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Wednesday, October 24, 2007

Brockville (Ontario) police not planning review of the use of tasers

October 24, 2007
MICHAEL JIGGINS, Brockville Recorder & Times

The chairman of Brockville's police services board said Monday he hasn't seen any evidence to have him calling for a review of the use of Tasers by city police. "From our standpoint when we made the decision we reviewed carefully the facts for and against it," said King Yee Jr. "We looked at it as being in our best interest as a police service to use the Tasers and I don't see that changing." Yee's comments come after Amnesty International last week called for Canadian police forces to suspend use of Tasers out of fears for public safety.

Within the past month, three people have died in Canada after they were tasered and Amnesty said that number totals 18 since 2001. Brockville Police Chief John Manoll was also standing by the weapon, which was approved for use here by the police board in September 2005. "Are we reviewing our use of Tasers? No, we believe them to be safe," said Manoll. Like any police policy, Manoll noted use-of-force guidelines including those involving Tasers are reviewed annually by the department. "But in light of these three incidents we're not going to conduct a special review at this time - unless it's called for by the scientific community," he said. The chief said while some have attempted to link deaths like those recently to the Taser, subsequent coroner's inquests have cited other causes of death. "All of the deaths that I'm aware of that have resulted after the use of a Taser, usually the individual is under an overdose of drugs," noted Manoll.

The city force is equipped with 14 Tasers, which fire a pronged wire and incapacitate a person by delivering a jolt of 50,000 volts. Under provincial regulations, frontline constables cannot carry the weapons - they are only issued to supervisors on each platoon and to the department's nine-member emergency containment team. The supervisor at the Brockville courthouse is also equipped with a Taser, said Manoll. All officers authorized to carry a Taser must pass a certification that's reviewed annually and have been tasered themselves by a fellow officer. In their first full year of deployment in 2006, Tasers were used or drawn 22 times in Brockville incidents. To date this year, Manoll said the weapons have been drawn 18 times and used five times. The chief said there have been no cases in Brockville of serious injury stemming from their use. "It's another option to the use of a handgun," he explained, adding, "If a handgun is used, there are going to be casualties."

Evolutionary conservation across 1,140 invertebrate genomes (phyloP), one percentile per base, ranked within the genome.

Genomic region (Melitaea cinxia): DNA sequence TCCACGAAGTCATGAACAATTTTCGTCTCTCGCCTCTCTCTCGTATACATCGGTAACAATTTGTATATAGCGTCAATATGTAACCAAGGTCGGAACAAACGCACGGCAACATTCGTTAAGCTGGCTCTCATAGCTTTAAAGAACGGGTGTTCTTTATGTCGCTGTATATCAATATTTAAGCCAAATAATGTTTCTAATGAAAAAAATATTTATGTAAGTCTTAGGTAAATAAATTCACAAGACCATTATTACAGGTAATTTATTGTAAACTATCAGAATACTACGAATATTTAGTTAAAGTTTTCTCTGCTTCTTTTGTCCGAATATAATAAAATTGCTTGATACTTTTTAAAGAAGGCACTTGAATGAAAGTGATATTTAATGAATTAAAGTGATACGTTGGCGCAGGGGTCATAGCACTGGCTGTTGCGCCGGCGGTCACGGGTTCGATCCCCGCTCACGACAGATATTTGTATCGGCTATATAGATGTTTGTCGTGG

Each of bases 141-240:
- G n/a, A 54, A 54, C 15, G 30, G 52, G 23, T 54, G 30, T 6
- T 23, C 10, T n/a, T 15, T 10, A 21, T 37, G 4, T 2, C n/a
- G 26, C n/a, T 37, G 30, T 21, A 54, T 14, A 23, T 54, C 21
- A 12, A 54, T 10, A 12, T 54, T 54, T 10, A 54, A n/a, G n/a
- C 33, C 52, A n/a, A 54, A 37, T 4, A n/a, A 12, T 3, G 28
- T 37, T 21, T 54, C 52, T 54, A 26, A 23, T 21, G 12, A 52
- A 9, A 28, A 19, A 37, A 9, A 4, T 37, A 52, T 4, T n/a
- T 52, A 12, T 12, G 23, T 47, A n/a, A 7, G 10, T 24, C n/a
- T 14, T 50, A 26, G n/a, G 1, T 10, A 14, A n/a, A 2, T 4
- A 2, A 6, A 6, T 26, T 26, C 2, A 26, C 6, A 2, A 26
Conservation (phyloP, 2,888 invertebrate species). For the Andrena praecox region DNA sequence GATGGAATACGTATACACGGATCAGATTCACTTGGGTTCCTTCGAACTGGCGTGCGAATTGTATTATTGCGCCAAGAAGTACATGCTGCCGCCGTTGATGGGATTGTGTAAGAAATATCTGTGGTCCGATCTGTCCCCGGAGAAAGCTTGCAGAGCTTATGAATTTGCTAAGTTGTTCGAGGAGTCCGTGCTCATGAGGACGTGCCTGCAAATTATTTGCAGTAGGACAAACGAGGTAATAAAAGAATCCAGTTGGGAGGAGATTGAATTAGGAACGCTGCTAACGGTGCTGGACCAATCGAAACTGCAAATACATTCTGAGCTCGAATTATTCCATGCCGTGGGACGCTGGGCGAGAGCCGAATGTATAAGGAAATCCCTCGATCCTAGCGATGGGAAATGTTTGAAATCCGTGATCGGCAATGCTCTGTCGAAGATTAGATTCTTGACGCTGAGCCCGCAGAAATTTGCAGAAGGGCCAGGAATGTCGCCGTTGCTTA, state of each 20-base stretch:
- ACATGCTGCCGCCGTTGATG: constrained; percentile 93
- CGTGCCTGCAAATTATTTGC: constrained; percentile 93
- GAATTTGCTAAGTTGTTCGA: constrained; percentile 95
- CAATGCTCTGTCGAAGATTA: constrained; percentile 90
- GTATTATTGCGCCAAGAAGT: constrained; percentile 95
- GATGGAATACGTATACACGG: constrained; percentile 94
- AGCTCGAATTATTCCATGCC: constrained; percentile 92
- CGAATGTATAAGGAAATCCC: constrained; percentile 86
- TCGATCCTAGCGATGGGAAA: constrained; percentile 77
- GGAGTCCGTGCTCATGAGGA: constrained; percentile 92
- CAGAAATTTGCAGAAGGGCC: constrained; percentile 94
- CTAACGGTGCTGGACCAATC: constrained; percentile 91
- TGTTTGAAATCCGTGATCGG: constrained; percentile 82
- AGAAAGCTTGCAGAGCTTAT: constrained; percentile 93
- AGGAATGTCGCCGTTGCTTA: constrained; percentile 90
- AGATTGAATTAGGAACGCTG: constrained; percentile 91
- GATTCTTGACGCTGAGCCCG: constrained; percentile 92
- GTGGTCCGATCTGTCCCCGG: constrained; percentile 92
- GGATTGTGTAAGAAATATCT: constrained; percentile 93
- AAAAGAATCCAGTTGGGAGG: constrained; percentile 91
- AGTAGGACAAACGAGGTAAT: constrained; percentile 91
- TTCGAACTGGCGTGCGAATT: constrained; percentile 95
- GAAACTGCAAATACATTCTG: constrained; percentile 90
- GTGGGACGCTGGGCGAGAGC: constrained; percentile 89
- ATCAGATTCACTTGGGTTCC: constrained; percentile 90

OPP in Leeds and Grenville are also equipped with Tasers, following the same provincial guidelines as city police. Sergeant Randy Peacock said rather than suspending their use, provincial police are reviewing the possibility of expanding their deployment. Given that the force covers such a wide area of the province, he said it's not always practical to wait for a supervisor to arrive on scene. "We would like to see more Tasers deployed across the province," said Peacock, the OPP's provincial training co-ordinator who is stationed at their headquarters in Orillia. Peacock echoed Manoll's comments regarding the effectiveness of the weapon. "Our members are having a great deal of success utilizing Tasers," he said. Asked how he defines "success," Peacock responded, "We've been able to use an intermediate weapon when the other suitable selected option might have been a lot more fatal."

As to deaths from those suffering an overdose or in a state of what's known as "excited delirium" after being tasered, he said the underlying medical emergency is the factor. "When somebody says Tasers are causing death, I don't believe - nor does the coroner - that that is the case," said Peacock. He pointed out OPP try, whenever possible, to mitigate the possible consequences of using a Taser by having medical attention on standby if they know they are responding to a scene where an overdose has someone in an agitated state. "We would call an ambulance en route to calls," said Peacock.

Meanwhile, Manoll had this advice to eliminate the risk entirely: "A surefire way to never be tasered is to behave yourself and comply with an officer's request."

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